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Journalist's Killing Unites Pakistan's Media


Pakistan's Supreme Court has ordered the government to investigate the murder of a Pakistani journalist who was looking into links between al-Qaida and that country's navy. As a national furor arose over the killing, another Pakistani journalist was dragged out of his car and beaten by men in police uniforms. NPR's Julie McCarthy reports from Islamabad that the two cases have rallied journalists who suspect the state is complicit in the violence.

JULIE MCCARTHY: Group: (Foreign language spoken)

MCCARTHY: At least 16 journalists have been killed in the last 18 months, earning Pakistan the distinction as the world's most dangerous country for reporters. Last week, at a 24-hour sit-in across from Parliament, journalists assembled to say this time would be different.


MCCARTHY: Hamid Mir, a prominent television anchor, says journalists are killed by the Taliban and the state. Mir says fake promises to investigate the Shahzad case mobilized the news media.

HAMID MIR: We are sure that intelligence agencies are responsible for the killing of journalist Saleem Shahzad. That's why the government is not ready to provide us justice. That's why we are on the roads and we will keep protesting until the culprits are brought to the justice.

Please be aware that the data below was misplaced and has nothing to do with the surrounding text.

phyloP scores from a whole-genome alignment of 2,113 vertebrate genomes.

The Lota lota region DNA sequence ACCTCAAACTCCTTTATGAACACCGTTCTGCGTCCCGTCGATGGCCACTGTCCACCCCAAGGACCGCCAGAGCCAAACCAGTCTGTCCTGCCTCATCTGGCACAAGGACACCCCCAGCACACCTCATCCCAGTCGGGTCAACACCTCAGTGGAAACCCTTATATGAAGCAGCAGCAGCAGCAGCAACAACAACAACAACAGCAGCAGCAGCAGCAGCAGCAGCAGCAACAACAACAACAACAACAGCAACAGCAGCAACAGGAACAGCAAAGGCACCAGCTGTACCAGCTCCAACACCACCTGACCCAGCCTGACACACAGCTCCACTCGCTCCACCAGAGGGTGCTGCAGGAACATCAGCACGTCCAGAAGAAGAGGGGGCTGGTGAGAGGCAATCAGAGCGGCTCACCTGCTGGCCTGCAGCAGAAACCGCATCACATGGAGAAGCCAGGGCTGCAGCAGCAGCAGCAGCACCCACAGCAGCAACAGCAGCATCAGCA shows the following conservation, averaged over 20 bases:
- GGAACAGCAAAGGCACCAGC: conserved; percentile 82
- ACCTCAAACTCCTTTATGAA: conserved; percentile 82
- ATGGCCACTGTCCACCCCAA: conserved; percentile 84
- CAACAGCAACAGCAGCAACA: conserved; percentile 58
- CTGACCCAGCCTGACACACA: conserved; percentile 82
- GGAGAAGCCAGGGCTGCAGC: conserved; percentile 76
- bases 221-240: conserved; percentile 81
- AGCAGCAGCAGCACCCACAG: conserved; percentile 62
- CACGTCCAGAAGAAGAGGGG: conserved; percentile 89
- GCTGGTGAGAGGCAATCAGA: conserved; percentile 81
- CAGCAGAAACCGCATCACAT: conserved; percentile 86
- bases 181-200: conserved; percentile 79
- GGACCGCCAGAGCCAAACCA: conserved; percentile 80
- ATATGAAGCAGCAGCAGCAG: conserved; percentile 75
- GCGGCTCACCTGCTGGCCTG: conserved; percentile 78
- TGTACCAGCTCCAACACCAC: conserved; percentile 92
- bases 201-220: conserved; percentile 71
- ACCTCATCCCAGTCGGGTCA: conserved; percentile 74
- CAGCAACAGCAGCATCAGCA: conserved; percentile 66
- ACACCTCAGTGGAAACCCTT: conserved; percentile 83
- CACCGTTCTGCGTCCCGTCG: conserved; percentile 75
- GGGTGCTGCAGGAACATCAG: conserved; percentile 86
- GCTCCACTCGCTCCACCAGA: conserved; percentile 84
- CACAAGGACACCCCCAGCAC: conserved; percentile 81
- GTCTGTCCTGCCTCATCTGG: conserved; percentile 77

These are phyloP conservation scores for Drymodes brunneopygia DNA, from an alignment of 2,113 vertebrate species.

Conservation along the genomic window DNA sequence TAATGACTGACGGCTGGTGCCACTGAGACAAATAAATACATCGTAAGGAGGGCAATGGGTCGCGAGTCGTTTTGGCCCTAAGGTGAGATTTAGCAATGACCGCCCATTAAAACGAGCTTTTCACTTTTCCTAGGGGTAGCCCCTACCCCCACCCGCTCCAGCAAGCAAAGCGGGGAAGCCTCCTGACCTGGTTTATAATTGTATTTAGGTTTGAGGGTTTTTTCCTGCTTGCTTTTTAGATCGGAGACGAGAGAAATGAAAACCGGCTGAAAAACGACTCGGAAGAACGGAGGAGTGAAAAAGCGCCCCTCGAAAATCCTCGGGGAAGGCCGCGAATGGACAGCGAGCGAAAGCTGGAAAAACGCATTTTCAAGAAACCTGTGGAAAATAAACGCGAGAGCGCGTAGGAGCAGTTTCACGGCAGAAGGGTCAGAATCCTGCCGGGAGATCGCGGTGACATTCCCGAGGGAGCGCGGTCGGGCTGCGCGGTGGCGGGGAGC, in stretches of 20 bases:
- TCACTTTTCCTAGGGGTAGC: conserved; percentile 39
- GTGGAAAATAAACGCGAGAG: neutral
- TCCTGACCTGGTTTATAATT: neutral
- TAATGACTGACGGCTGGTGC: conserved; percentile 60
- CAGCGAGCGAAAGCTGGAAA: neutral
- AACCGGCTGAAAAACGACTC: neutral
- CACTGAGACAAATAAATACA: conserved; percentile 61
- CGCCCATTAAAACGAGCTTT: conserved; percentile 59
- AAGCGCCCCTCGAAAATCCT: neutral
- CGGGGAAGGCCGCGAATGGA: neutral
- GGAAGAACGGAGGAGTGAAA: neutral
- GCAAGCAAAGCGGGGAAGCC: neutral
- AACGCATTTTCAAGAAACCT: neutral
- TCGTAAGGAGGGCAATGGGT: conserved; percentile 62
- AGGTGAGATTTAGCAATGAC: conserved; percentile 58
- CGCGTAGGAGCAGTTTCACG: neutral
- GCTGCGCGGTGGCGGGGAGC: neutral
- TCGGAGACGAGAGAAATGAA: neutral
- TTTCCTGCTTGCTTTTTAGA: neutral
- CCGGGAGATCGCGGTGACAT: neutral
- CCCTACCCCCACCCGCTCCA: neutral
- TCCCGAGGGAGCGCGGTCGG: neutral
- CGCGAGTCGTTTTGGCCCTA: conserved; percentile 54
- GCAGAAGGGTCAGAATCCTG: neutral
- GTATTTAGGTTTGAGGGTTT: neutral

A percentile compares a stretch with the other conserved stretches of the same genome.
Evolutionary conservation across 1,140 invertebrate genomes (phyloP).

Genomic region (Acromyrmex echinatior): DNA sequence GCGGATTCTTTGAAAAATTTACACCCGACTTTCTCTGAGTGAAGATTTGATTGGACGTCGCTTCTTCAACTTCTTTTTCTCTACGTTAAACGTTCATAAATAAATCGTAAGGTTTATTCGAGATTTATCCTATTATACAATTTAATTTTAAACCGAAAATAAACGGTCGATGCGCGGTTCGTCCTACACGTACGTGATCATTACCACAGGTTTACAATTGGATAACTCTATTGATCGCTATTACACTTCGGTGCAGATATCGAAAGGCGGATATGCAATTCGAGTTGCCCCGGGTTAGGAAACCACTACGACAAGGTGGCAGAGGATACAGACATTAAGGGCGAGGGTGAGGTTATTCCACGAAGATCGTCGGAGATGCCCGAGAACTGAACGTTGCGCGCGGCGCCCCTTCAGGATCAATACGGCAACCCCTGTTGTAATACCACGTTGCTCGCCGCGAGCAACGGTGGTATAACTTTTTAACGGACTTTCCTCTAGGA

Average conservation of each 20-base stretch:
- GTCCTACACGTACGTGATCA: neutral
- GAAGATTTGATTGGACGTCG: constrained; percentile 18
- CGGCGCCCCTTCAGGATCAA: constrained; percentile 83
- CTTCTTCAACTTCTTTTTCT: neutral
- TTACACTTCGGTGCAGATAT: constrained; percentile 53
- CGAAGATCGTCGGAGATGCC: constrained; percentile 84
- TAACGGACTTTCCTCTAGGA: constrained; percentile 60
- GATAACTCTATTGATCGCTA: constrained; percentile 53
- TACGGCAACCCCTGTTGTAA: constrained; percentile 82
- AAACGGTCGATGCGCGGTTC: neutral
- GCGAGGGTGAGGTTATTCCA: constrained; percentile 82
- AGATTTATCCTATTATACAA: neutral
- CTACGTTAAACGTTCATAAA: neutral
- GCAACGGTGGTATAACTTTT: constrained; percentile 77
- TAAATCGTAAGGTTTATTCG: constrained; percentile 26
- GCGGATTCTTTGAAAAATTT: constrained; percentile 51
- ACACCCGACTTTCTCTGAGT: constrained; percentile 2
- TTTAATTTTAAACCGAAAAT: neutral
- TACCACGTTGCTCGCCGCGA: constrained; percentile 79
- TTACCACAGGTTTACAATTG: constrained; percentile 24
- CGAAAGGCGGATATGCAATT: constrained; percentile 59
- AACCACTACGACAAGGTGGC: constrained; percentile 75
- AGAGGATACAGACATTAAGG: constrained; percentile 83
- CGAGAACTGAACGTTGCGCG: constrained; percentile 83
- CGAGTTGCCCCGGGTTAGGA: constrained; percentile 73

MCCARTHY: This past week, he and the Guardian decided that his three-year-old ordeal, which had not been previously published, was now safe to reveal. Waqar appeared on television, recounting his torture at the hands of men he suspected were intelligence agents. He told NPR about being burned with cigarettes and taunted by his captors.

WAQAR KIANI: While One was saying, Okay, let's cut his hands so that he couldn't write again. One was saying, just leave everything, just kill him and throw him into the river, and finish the story. So at that time, I was thinking that I'll be killed.

MCCARTHY: On Saturday night, just days after his story was made public, Waqar was yanked from his Toyota on a dark street in Islamabad and savagely beaten.

KIANI: At that night, I was not able to stand up and even not able to walk.

MCCARTHY: How long did this go on? How many minutes did this last?

KIANI: It was the duration of five to seven minutes, maybe. I mean continuous beating. During the beating, they asked me: Do you want to become a hero? Now we'll make you a hero and we'll set you an example. We'll make you an example.

MCCARTHY: Waqar says authorities have now offered him protection in the form of guards.

KIANI: But I can't trust those police guards. What happened to Salman Taseer?

MCCARTHY: The governor of the Punjab who was killed by his own bodyguard in January.

KIANI: Yeah, bodyguard. What happened to Salman Taseer? And if something happens to me tomorrow, who will suffer, only my family - my wife and my children.

MCCARTHY: Julie McCarthy NPR News, Islamabad,

MONTAGNE: You're listening to MORNING EDITION from NPR News. Transcript provided by NPR, Copyright NPR.

Julie McCarthy has spent most of career traveling the world for NPR. She's covered wars, prime ministers, presidents and paupers. But her favorite stories "are about the common man or woman doing uncommon things," she says.